Funding for an important project for our community is being threatened by a philosophical fight in the Georgia Legislature - and common sense needs to prevail.
The state Senate, led by Lt. Gov. Casey Cagle, is pushing for greater restraint in spending from the state's mid-year or "supplemental" budget.
It's about time someone did so. But cutting funding for the badly needed dental school at the Medical College of Georgia is the wrong place to start.
Here's what is going on: Georgia is prohibited by its constitution from running a deficit. To make sure that doesn't happen, lawmakers each year forecast modest tax revenues, and then base the fiscal year budget on that lowball figure.
Then, in the next legislative session, lawmakers make mid-year adjustments with the surplus funds that result. Some of the expenditures make good sense, such as the millions of dollars to fill funding gaps for schools with higher enrollments than predicted. This is especially important for fast-growing systems such as Columbia County.
Unfortunately, the mid-year budget also has provided funding for the state's worst pork abuses. The low point perhaps came when the Democratic leadership used the 2002 supplemental budget to pay for a $122,000 bronze statue of a mule for a south Georgia expo - hardly the kind of "emergency" taxpayers expect.
Not long after, Republicans took over at the Capitol. They tout themselves as more fiscally conservative, and Cagle has been trying to reinforce that message.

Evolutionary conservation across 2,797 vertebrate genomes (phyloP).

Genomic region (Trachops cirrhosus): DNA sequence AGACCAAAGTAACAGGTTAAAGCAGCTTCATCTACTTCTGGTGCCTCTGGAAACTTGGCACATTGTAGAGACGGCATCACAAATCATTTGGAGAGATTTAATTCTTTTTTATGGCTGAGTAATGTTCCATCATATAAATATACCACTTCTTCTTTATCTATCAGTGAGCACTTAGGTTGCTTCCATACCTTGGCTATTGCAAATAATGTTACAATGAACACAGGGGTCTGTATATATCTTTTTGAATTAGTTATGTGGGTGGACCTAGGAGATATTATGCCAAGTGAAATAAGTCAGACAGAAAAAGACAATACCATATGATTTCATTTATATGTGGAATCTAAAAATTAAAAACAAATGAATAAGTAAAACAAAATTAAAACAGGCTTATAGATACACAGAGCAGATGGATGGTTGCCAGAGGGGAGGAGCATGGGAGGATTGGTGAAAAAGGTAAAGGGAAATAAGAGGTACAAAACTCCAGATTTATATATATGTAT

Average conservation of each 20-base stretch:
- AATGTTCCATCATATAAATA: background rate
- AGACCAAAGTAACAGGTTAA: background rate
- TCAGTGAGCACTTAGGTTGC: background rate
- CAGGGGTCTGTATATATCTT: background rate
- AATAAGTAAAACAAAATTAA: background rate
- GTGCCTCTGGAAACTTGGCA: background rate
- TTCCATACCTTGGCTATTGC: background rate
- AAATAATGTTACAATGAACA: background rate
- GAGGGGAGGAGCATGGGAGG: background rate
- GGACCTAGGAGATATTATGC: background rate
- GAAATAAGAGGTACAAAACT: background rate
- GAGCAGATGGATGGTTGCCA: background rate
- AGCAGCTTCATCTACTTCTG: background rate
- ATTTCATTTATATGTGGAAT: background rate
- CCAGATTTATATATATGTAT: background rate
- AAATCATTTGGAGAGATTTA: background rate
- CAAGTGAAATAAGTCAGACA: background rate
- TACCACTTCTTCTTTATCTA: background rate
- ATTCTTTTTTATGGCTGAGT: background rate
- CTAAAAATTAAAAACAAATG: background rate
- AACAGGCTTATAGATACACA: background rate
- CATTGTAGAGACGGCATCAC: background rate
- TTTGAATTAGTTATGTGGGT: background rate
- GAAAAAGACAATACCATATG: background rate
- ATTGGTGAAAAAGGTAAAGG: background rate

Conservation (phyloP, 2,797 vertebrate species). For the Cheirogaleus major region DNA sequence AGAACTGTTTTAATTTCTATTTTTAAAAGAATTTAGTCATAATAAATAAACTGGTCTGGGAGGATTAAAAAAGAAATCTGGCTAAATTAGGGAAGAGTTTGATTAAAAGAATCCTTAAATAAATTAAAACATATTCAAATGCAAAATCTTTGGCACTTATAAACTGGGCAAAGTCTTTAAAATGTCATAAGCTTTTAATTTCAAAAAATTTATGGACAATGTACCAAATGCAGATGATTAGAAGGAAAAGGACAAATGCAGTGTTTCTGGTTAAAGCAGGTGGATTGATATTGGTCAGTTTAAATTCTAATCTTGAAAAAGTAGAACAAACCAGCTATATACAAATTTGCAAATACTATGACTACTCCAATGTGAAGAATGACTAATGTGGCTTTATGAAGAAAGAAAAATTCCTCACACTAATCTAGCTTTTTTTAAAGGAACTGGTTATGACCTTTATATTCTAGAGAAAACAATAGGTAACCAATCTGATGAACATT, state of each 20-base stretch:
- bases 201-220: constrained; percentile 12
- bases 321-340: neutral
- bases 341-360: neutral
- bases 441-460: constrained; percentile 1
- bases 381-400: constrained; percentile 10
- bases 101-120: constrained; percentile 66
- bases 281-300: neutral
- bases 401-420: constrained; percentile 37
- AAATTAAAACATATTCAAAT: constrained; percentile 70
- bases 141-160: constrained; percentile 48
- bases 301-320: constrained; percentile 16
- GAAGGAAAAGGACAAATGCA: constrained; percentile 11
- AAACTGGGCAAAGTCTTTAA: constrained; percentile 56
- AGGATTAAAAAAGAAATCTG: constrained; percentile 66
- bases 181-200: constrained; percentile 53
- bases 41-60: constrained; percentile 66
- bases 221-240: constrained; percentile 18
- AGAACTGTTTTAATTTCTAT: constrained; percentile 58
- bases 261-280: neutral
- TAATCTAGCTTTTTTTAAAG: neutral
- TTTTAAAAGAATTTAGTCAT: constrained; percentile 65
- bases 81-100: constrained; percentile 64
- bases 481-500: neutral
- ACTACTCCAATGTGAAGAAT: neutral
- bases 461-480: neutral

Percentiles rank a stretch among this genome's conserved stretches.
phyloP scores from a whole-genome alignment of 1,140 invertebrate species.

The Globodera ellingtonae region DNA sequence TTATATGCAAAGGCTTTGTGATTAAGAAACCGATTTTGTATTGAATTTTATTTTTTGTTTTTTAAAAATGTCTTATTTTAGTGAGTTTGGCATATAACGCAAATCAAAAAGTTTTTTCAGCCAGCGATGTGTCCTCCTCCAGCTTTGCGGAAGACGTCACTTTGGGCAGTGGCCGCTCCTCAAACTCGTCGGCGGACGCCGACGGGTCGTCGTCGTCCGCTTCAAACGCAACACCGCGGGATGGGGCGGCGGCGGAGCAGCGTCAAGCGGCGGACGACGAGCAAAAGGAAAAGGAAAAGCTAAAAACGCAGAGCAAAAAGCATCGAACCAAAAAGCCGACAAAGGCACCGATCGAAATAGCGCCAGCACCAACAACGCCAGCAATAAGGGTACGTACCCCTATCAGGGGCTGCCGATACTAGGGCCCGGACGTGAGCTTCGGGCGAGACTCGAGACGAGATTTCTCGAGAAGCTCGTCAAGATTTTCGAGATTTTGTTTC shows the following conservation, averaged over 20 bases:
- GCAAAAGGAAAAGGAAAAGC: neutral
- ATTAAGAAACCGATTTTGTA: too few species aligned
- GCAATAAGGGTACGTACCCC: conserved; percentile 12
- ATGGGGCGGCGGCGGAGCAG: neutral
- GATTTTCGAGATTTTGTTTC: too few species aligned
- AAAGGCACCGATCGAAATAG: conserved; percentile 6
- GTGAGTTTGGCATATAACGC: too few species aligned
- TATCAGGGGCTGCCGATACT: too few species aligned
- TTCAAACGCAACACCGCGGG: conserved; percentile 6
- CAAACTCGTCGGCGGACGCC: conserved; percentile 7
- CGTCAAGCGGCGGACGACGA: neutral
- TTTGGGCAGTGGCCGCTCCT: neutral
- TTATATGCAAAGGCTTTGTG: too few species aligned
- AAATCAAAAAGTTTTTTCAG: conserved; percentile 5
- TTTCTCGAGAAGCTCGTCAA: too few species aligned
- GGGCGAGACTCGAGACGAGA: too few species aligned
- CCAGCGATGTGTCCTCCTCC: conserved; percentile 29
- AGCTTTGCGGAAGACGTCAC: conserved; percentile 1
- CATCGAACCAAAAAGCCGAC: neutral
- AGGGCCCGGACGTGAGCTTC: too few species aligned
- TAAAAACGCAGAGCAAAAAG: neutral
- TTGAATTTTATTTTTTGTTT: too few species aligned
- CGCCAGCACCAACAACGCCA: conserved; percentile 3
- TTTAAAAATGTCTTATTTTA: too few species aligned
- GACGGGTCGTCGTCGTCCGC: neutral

While his effort is right, he's done two things wrong: First, he announced his dedication to belt-tightening only after the House had approved its version of the supplemental budget, leaving fellow Republican lawmakers feeling stabbed in the back.
Worse, Cagle's action threatens $5 million in design funding for a new MCG dental school.
State Rep. Barry Fleming is fighting back. "I'm going to make the case to everyone I can talk to that this is not pork," he says. Fleming well knows the state's only dental school is stuffed into rooms that can't be expanded because of asbestos problems.
The $5 million is for architectural designs to keep the new school on track for construction, and it is justifiable as a mid-year budget addition - unlike such items as $19,000 for library equipment on St. Simons Island, or $350,000 for Zoo Atlanta.
Fiscal conservatism in Georgia's budget is welcome. But it has to come with common sense. As lawmakers work out a compromise budget in the coming days, MCG supporters should call on local legislators to help bring some of that common sense to the table.
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